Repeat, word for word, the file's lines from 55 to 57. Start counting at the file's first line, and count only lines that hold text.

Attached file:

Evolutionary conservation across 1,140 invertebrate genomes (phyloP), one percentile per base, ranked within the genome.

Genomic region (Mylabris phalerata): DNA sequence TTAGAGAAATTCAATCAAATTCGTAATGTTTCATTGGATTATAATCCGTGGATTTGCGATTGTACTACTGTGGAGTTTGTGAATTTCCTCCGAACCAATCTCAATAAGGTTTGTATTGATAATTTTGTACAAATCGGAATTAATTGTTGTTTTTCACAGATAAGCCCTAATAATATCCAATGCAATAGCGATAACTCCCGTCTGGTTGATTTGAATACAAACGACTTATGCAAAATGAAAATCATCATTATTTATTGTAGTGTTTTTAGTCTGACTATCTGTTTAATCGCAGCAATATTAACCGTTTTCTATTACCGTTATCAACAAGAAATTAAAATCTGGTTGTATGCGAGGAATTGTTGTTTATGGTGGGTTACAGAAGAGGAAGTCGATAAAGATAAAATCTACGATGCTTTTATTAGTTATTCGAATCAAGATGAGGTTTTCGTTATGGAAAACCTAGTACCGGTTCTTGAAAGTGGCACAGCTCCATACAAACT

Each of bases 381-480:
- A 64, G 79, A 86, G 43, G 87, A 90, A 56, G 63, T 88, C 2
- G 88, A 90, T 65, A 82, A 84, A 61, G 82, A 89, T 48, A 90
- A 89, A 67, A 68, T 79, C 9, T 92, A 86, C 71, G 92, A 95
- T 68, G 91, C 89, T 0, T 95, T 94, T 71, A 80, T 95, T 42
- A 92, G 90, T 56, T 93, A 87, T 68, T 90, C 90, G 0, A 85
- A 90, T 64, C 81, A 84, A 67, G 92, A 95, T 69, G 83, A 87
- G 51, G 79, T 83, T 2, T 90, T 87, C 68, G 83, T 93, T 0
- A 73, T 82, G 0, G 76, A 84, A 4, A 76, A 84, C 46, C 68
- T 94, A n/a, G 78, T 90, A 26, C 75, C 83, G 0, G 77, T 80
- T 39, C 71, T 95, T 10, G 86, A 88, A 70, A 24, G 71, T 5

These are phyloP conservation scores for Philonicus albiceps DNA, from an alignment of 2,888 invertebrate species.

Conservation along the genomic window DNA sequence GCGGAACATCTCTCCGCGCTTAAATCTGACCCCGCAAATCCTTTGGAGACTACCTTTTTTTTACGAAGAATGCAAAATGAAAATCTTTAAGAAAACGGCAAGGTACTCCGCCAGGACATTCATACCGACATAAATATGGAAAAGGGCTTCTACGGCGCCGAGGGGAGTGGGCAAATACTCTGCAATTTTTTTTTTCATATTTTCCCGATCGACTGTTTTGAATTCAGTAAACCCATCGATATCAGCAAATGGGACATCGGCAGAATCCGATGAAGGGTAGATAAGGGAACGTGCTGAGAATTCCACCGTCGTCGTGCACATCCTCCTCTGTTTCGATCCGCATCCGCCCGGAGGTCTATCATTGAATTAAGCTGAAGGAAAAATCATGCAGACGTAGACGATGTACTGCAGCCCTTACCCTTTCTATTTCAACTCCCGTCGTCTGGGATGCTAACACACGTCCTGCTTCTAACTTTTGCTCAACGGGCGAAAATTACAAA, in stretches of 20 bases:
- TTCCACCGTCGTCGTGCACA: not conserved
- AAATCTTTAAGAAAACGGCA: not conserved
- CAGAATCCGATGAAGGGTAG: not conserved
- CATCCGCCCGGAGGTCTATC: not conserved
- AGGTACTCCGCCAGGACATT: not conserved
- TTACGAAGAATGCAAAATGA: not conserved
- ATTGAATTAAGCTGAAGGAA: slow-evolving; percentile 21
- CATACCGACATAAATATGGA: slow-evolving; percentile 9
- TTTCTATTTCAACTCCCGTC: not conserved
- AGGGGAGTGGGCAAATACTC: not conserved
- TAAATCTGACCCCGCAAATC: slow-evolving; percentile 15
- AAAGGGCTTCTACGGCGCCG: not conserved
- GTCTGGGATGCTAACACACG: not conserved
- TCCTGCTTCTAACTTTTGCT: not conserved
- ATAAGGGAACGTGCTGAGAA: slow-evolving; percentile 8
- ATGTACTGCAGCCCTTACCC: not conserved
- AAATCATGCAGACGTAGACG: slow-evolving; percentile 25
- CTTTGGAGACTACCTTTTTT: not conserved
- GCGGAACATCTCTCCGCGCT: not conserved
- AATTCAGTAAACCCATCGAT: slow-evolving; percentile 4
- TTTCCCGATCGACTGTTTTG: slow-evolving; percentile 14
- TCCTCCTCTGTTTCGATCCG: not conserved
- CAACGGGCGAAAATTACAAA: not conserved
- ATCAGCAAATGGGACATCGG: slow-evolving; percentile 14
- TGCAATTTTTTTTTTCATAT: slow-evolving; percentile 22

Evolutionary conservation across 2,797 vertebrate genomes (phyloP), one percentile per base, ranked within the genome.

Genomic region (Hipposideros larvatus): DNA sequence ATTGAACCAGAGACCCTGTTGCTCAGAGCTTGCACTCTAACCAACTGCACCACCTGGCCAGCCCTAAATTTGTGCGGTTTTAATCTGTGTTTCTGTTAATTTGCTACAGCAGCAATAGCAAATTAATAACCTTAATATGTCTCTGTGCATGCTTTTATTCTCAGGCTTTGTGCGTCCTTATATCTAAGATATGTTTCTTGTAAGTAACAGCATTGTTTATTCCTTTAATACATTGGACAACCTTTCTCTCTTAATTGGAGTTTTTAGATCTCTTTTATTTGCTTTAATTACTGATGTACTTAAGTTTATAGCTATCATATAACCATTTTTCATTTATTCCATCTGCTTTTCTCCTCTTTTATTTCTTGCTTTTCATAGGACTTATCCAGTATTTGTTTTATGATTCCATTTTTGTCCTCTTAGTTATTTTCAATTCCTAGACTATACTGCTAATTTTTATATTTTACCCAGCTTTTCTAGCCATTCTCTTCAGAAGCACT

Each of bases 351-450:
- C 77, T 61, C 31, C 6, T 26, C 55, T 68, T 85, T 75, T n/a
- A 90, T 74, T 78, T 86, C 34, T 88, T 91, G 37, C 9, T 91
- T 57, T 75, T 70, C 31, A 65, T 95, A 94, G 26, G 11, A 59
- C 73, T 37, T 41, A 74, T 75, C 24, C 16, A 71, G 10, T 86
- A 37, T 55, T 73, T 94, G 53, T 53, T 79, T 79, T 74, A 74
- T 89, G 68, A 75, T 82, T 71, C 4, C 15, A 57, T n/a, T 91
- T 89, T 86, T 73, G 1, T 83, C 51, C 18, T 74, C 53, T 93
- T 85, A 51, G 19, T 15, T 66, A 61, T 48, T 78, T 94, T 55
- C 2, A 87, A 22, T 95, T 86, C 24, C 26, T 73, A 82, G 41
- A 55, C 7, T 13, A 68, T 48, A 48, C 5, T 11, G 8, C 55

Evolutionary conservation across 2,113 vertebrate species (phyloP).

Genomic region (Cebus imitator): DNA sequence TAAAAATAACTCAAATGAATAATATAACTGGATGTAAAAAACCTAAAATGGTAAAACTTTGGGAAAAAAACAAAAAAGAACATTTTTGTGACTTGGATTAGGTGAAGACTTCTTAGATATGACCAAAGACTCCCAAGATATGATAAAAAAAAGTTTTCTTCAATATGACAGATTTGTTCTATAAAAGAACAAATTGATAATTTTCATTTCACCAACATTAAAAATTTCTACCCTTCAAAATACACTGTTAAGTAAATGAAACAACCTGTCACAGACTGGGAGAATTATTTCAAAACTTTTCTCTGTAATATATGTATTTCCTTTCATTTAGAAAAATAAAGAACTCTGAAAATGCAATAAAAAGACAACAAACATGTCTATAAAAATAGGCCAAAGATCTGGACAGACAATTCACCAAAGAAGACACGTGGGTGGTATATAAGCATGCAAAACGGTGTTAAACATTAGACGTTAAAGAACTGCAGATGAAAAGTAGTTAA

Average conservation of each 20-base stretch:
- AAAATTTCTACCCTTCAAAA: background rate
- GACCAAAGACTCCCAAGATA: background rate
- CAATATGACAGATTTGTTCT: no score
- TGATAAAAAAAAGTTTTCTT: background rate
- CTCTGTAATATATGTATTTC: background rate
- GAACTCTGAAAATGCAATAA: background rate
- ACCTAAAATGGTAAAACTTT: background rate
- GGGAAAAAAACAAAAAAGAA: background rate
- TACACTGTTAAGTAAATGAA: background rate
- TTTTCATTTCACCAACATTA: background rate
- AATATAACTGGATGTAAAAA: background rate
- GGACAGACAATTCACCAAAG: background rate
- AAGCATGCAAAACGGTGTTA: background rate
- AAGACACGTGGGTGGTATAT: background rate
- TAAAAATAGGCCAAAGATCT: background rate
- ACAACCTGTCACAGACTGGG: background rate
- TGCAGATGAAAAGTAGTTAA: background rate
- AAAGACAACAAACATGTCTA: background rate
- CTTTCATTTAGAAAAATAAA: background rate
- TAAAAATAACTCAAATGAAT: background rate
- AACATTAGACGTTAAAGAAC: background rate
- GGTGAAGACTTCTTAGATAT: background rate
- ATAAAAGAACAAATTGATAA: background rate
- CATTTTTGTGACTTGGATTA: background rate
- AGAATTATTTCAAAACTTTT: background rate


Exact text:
Genomic region (Cebus imitator): DNA sequence TAAAAATAACTCAAATGAATAATATAACTGGATGTAAAAAACCTAAAATGGTAAAACTTTGGGAAAAAAACAAAAAAGAACATTTTTGTGACTTGGATTAGGTGAAGACTTCTTAGATATGACCAAAGACTCCCAAGATATGATAAAAAAAAGTTTTCTTCAATATGACAGATTTGTTCTATAAAAGAACAAATTGATAATTTTCATTTCACCAACATTAAAAATTTCTACCCTTCAAAATACACTGTTAAGTAAATGAAACAACCTGTCACAGACTGGGAGAATTATTTCAAAACTTTTCTCTGTAATATATGTATTTCCTTTCATTTAGAAAAATAAAGAACTCTGAAAATGCAATAAAAAGACAACAAACATGTCTATAAAAATAGGCCAAAGATCTGGACAGACAATTCACCAAAGAAGACACGTGGGTGGTATATAAGCATGCAAAACGGTGTTAAACATTAGACGTTAAAGAACTGCAGATGAAAAGTAGTTAA

Average conservation of each 20-base stretch:
- AAAATTTCTACCCTTCAAAA: background rate